A great deal of research and thought has gone order, please call the RM Primary Information Line
into the development of this service, making it on 0870 908 6969 or e-mail the Sales team at
suitable for use throughout the primary phase. firstname.lastname@example.org.
12 Easiteach Maths activities MAPE 2001
Preface to activity ideas
The following activity ideas for Easiteach Maths have been produced by Rhona Dick and Peter Jarrett, to show
how teachers can use the teaching tool creatively in their maths lessons. Ready-made Easiteach Maths activities,
each accompanied by teachers’ notes, can be downloaded by subscribers from www.easiteach.com where activities
from RM and leading maths scheme publishers are provided on a term-by-term basis to meet Numeracy Frame-
Into the Toy Box
Year group Reception Easiteach tool(s) Toys Numbers
Objectives Say and use the number names in order in familiar contexts (revise).
Count reliably up to 10 everyday objects.
Recognise numerals 1–9.
Key number, one, two . . . ten.
vocabulary how many, count.
Advance Set up five pages with different numbers
preparation (< 10) and sizes of toys on each,
Along the bottom of each screen put the
In the top left hand corner put a yellow
rectangle to represent the ‘toy box’.
Write ‘toys’ underneath.
Set up page 6 with a pond and several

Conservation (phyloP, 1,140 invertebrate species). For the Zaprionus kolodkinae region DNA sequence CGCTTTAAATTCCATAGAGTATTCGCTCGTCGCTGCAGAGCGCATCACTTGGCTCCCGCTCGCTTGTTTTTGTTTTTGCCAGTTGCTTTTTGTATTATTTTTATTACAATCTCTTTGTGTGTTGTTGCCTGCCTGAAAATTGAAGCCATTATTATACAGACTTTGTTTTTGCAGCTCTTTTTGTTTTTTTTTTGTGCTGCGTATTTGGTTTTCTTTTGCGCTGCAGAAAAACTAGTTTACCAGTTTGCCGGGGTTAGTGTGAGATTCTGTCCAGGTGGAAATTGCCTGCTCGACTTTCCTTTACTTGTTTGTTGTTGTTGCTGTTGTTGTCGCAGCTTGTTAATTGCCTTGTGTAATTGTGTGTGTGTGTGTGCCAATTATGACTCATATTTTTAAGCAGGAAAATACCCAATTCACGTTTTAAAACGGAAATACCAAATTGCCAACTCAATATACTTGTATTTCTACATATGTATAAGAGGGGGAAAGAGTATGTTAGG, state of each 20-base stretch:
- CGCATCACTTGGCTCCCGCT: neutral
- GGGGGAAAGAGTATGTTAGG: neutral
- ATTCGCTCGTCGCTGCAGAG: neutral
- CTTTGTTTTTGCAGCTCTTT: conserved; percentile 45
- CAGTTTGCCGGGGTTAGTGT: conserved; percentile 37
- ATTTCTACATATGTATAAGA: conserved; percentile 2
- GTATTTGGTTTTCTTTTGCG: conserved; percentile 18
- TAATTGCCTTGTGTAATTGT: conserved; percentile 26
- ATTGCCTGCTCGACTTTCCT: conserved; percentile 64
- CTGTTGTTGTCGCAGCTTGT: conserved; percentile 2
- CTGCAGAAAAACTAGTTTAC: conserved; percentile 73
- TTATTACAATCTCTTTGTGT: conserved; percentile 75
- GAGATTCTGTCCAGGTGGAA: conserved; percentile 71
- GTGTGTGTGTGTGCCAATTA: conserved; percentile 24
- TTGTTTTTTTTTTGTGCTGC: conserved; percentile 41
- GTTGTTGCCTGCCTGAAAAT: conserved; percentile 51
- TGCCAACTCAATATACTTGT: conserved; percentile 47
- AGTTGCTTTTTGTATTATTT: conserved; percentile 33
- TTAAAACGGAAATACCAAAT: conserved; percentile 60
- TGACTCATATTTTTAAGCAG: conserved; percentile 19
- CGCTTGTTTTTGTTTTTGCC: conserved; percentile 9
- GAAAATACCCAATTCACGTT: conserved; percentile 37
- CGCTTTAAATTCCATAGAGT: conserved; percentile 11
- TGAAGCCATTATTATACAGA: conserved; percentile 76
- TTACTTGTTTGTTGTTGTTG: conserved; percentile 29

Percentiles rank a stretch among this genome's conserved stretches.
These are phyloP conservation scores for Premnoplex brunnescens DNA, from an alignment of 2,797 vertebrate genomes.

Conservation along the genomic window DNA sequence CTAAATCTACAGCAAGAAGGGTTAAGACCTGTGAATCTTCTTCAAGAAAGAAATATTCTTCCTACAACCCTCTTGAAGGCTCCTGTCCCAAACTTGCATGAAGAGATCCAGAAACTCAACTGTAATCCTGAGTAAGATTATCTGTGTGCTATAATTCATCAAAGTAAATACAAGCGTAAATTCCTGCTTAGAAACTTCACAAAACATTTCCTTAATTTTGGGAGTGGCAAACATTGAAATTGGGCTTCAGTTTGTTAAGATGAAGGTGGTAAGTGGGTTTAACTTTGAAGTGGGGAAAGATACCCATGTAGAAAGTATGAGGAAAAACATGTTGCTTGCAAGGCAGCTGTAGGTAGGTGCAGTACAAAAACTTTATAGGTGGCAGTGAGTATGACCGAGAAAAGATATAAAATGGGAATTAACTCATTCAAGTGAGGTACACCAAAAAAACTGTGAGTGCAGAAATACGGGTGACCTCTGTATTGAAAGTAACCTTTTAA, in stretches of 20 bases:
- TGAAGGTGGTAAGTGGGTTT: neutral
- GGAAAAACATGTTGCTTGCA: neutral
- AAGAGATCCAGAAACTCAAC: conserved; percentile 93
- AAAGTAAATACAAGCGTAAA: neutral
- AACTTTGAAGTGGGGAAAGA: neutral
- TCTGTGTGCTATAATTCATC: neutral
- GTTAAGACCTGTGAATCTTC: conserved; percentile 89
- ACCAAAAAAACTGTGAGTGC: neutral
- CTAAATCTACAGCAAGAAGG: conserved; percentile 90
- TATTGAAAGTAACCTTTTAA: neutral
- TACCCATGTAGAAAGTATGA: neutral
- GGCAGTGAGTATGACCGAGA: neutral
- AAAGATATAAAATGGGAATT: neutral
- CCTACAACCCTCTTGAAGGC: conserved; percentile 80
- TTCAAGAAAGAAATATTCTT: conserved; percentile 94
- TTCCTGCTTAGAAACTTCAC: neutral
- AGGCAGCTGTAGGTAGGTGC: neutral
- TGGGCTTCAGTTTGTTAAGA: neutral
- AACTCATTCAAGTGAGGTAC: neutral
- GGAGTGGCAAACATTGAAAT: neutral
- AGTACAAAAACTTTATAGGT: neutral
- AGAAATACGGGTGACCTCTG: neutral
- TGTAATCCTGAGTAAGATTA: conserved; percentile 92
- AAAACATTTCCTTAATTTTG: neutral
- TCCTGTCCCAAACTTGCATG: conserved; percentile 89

ducks, fish and frogs.
Resources Coloured bags or boxes with different numbers of objects in each. Make sure every red bag
has the same number of objects, every blue bag has the same number of objects etc.
Several sets of cards numbered 1–9.
Activity sheets showing bags or boxes. Crayons.
Large die marked with numerals.
Oral and Sing or say counting rhymes pointing to numbers on a number line as the numbers are said.
mental e.g. One, two, three, four, five, once I caught a fish alive;
work One, two, three, four, Mary at the cottage door;
One, two, buckle my shoe, three, four, knock at the door.
Main Teaching Call up page 1.
teaching input ‘We are going to count the toys’.
input and Use your finger to ‘drag’ the toys to the toy box, counting as you do so.
children’s ‘How many toys are in the toy box?’ If children are not sure, move each one
activities slightly again as you count.